In the summer term of 2010 I was welcomed by Chris Thurgood, the head teacher of Pear Tree Mead Primary School, to teach a class of 39 boys. Since arriving at the school two years previously, she had been aware of the discrepancy in educational achievement between boys and girls.

Quite simply the girls were doing better and they couldn't seem to get the boys to knuckle down. She made an unlikely choice: She accepted my offer that I, a choirmaster, might be able to help her sort out the problem.

To begin, I spoke to many educational experts and drew on my own experience as a boy at a regular state primary school. I remember our headmaster, Mr Brine, was kind but imposing.

I can recall three things about him: One - his favourite hymn was Morning Has Broken (through he preferred the Cat Stevens version). Two - he introduced me to Tchaikovsky's Piano Concerto No. 1 (for which I'm forever grateful!) and three - he reprimanded me very severely when we were on a school trip for using a telephone without permission. I definitely deserved it.

Later on I attended Bournemouth Grammar School. The selective atmosphere suited me down to the ground because I couldn't bear to come last at anything academic. It was run on traditional lines and I think it's influenced the person I am today in a number of ways.

There was a great ethos of respect between staff and pupils - we stood when a teacher came into the room, hard work was rewarded, and there was inspiring teaching by people who loved their subjects.

Because I'm known as a choirmaster people imagine that I don't do anything else, as if all choirmasters sit around listening to music from 1605. So when I arrived at Pear Tree Mead I was worried that I would not be taken seriously by the teachers when it came to literacy.

In fact my degree was in drama with a heavy accent on the study of text so I consider myself to be fairly literate. But once you get a name for something it's hard for people to accept you trying something else - as anyone who's ever tried to change job will tell you.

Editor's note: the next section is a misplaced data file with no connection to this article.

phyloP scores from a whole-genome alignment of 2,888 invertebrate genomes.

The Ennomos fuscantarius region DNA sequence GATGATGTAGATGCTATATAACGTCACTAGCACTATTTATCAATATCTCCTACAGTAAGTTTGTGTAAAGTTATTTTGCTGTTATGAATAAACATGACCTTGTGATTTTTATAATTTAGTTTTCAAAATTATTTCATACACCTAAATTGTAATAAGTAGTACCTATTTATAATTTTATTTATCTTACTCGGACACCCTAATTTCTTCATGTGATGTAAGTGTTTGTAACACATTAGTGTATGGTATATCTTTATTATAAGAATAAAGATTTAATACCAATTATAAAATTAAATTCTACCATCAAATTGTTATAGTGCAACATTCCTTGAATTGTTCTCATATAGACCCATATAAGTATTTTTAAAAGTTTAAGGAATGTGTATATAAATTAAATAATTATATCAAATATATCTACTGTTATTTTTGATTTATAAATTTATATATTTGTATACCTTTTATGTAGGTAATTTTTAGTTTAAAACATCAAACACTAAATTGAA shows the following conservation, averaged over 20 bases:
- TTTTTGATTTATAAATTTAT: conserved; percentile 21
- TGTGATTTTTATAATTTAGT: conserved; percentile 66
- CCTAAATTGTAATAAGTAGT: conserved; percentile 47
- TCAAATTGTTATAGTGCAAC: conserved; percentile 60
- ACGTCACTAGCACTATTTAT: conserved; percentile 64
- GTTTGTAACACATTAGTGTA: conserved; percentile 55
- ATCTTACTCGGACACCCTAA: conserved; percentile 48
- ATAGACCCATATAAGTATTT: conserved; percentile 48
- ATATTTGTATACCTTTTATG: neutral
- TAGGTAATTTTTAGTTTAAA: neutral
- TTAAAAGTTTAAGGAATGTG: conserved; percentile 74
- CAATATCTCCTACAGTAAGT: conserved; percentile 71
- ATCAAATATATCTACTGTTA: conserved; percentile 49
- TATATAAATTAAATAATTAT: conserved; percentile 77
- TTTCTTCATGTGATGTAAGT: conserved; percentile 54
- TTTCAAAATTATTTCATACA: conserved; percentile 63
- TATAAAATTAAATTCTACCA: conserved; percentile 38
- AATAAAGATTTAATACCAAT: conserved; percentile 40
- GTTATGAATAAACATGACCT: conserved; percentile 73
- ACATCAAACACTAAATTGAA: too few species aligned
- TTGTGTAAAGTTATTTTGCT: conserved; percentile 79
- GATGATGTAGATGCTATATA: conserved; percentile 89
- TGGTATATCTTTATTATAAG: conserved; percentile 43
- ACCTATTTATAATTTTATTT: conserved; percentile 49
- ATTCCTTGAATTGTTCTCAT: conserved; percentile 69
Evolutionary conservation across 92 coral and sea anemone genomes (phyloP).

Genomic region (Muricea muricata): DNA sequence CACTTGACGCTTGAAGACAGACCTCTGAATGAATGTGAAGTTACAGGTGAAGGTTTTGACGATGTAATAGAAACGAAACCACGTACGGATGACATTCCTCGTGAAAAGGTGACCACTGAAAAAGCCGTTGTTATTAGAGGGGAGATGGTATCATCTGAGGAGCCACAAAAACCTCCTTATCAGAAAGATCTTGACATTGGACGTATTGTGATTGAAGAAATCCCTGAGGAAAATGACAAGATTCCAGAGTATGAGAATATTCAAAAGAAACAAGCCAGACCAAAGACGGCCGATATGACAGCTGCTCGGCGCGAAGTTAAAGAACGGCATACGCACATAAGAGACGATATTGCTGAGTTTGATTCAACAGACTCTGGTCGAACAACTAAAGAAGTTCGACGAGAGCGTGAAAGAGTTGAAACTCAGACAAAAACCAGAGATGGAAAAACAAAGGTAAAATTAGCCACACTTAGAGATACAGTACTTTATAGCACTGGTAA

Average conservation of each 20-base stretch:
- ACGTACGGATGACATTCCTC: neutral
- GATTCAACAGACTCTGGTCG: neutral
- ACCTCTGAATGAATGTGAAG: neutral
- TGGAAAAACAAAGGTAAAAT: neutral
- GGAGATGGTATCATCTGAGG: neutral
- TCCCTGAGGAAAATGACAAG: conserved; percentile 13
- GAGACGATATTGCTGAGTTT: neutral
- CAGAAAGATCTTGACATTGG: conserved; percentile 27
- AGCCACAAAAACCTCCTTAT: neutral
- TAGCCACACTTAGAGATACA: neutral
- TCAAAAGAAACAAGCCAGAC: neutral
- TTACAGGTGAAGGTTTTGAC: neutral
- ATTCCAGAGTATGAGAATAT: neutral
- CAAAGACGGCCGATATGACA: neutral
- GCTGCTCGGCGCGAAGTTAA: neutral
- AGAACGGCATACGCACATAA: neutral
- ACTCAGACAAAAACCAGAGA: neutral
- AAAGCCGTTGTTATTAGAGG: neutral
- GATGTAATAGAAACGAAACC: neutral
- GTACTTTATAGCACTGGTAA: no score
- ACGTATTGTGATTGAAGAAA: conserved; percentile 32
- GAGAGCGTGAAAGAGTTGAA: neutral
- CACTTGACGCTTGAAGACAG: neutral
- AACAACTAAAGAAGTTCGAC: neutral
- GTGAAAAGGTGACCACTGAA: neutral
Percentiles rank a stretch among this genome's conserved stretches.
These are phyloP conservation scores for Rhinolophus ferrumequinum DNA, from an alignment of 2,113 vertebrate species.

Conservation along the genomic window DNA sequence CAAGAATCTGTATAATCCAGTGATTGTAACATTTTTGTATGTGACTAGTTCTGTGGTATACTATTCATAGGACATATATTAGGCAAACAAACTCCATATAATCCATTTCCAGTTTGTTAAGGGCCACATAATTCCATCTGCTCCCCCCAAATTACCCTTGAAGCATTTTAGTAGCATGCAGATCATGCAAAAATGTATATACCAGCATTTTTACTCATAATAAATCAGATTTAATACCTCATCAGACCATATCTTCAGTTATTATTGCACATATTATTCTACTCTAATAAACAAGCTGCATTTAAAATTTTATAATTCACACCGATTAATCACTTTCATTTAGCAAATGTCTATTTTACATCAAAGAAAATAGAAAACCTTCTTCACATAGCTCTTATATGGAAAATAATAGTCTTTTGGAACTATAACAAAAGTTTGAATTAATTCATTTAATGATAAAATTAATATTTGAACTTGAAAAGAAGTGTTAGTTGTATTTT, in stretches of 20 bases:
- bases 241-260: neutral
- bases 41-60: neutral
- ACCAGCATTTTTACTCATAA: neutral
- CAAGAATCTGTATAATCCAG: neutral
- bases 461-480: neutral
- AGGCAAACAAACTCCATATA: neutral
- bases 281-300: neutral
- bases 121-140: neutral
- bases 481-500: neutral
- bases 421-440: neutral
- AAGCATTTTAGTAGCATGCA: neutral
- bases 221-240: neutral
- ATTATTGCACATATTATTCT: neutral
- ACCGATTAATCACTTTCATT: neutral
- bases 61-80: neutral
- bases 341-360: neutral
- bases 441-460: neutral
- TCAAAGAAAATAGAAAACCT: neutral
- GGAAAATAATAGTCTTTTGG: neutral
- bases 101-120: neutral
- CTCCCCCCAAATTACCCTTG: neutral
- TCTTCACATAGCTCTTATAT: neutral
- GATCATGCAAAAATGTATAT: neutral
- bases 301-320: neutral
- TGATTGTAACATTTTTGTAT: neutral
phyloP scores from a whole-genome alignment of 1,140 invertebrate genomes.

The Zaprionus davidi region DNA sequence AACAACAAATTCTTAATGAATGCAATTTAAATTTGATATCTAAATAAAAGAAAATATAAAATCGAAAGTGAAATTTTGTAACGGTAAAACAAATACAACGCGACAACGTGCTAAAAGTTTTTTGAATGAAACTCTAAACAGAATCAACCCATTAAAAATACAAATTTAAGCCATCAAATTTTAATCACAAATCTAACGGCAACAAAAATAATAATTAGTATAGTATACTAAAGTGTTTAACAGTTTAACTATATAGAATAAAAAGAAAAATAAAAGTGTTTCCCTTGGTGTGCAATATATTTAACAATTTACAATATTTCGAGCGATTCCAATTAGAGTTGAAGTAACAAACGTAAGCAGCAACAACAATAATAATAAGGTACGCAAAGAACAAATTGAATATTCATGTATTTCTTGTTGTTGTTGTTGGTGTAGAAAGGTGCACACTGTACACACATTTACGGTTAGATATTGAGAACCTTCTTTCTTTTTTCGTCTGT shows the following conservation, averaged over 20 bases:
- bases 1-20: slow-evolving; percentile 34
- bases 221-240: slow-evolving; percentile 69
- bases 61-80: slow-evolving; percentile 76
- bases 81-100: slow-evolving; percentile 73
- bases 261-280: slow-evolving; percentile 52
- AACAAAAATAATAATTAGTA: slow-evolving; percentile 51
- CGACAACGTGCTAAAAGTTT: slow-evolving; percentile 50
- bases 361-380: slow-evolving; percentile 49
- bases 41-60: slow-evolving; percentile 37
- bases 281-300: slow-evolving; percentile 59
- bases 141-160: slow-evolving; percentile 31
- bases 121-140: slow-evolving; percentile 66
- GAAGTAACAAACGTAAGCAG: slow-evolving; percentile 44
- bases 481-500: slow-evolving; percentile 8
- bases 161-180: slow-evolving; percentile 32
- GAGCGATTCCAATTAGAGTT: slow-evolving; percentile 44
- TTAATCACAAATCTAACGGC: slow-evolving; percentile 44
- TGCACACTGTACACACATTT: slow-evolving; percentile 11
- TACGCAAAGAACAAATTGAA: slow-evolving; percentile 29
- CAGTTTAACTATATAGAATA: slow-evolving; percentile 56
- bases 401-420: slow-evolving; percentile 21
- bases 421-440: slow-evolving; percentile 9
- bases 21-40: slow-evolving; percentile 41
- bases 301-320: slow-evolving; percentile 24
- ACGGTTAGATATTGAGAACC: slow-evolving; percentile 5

This was a departure for me and that made me nervous. That and the prospect of teaching 39 boys.

I was advised that boys need to know who's in charge, what the rules are, and if they will be applied fairly. With that simple adage I progressed. I can't say I always prevailed but you have to show the boys that you are not to be trifled with.

At the same time, boys can be very sensitive and when they are scared or not getting their own way they can lash out. Training the boys to listen to each other and be respectful of each others' feelings is the work of a lifetime.

I was amazed how often boys cry over tiny things. We have this image that crying is for girls but, wow, the boys could cry at anything: Falling over, petty injustices in the playground, or just because they were not able to do something.

From talking to the experts, teachers and parents, I've become convinced that modern life is pulling boys in directions that don't necessarily help the basic skills of reading and writing.